Effect of hypercapnia on the arrhythmogenic dose of epinephrine in horses anesthetized with guaifenesin, thiamylal sodium, and halothane

James S. Gaynor From the Department of Veterinary Clinical Sciences, The Ohio State University, Columbus, Oil 43210.

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Richard M. Bednarski From the Department of Veterinary Clinical Sciences, The Ohio State University, Columbus, Oil 43210.

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William W. Muir III From the Department of Veterinary Clinical Sciences, The Ohio State University, Columbus, Oil 43210.

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SUMMARY

The effect of hypercapnia on the arrhythmo-genic dose of epinephrine (ADE) was investigated in 14 horses. Anesthesia was induced with guaifenesin and thiamylal sodium and was maintained at an end-tidal halothane concentration between 0.86 and 0.92%. Base-apex ECG, cardiac output, and facial artery blood pressure were measured and recorded. The ADE was determined at normocapnia (arterial partial pressure of carbon dioxide [Paco2 = 35 to 45 mm of Hg), at hypercapnia (Paco2 = 70 to 80 mm of Hg), and after return to normocapnia. Epinephrine was infused at arithmetically spaced increasing rates (initial rate = 0.25 μg/kg of body weight/min) for a maximum of 10 minutes. The ADE was defined as the lowest epinephrine infusion rate, to the nearest 0.25 μg/kg/min, at which 4 premature ventricular complexes occurred in a 15-second period. The ADE (mean ± SD) during hypercapnia (1.04 ± 0.23 μg/kg/min) was significantly (P < 0.05) less than the ADE at normocapnia (1.35 ± 0.38 μg/kg/min), whereas the ADE after return to normocapnia (1.17 ± 0.22 μg/kg/min) was not significantly different from those during normocapnia or hypercapnia. Baseline systolic and diastolic arterial pressures and cardiac output decreased after return to normocapnia. Significant differences were not found in arterial partial pressure of O2 (PaO2) or in base excess during the experiment. Two horses developed ventricular fibrillation and died during normocapnic determinations of ADE. Hypercapnia was associated with an increased risk of developing ventricular arrhythmias in horses anesthetized with guaifenesin, thiamylal sodium, and halothane.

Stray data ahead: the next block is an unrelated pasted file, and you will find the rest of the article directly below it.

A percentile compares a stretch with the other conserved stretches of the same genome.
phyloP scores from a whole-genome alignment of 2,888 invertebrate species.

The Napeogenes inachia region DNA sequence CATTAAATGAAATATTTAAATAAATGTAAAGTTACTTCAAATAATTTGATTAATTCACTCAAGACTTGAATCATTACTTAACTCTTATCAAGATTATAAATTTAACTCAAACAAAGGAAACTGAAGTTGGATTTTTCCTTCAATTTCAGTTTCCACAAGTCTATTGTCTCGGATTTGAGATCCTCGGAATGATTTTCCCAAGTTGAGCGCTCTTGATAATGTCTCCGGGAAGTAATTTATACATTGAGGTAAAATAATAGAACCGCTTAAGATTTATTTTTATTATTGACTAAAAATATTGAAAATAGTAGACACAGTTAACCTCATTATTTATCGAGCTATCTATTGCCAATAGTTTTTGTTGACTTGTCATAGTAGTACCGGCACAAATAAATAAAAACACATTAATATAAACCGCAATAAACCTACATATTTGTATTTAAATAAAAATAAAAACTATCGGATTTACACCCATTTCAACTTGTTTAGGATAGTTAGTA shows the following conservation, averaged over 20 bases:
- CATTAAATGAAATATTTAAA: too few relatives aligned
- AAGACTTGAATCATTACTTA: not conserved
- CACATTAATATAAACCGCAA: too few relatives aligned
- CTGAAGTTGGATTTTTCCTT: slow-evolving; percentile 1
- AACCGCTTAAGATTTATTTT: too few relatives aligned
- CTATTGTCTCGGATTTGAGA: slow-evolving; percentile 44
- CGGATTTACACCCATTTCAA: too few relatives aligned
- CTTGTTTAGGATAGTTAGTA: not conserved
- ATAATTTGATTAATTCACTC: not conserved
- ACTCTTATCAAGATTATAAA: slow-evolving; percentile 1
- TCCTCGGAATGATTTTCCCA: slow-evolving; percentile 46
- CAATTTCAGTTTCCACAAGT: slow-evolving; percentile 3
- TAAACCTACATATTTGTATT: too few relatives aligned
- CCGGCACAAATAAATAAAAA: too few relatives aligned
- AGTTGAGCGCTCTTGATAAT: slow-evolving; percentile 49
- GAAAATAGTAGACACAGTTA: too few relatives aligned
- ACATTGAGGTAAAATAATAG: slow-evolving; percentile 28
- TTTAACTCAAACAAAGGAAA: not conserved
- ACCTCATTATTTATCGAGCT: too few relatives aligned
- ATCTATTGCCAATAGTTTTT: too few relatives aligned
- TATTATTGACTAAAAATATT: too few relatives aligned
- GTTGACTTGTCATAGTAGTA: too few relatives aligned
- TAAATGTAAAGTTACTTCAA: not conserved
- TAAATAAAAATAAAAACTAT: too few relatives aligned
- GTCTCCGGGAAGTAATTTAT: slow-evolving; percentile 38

SUMMARY

The effect of hypercapnia on the arrhythmo-genic dose of epinephrine (ADE) was investigated in 14 horses. Anesthesia was induced with guaifenesin and thiamylal sodium and was maintained at an end-tidal halothane concentration between 0.86 and 0.92%. Base-apex ECG, cardiac output, and facial artery blood pressure were measured and recorded. The ADE was determined at normocapnia (arterial partial pressure of carbon dioxide [Paco2 = 35 to 45 mm of Hg), at hypercapnia (Paco2 = 70 to 80 mm of Hg), and after return to normocapnia. Epinephrine was infused at arithmetically spaced increasing rates (initial rate = 0.25 μg/kg of body weight/min) for a maximum of 10 minutes. The ADE was defined as the lowest epinephrine infusion rate, to the nearest 0.25 μg/kg/min, at which 4 premature ventricular complexes occurred in a 15-second period. The ADE (mean ± SD) during hypercapnia (1.04 ± 0.23 μg/kg/min) was significantly (P < 0.05) less than the ADE at normocapnia (1.35 ± 0.38 μg/kg/min), whereas the ADE after return to normocapnia (1.17 ± 0.22 μg/kg/min) was not significantly different from those during normocapnia or hypercapnia. Baseline systolic and diastolic arterial pressures and cardiac output decreased after return to normocapnia. Significant differences were not found in arterial partial pressure of O2 (PaO2) or in base excess during the experiment. Two horses developed ventricular fibrillation and died during normocapnic determinations of ADE. Hypercapnia was associated with an increased risk of developing ventricular arrhythmias in horses anesthetized with guaifenesin, thiamylal sodium, and halothane.

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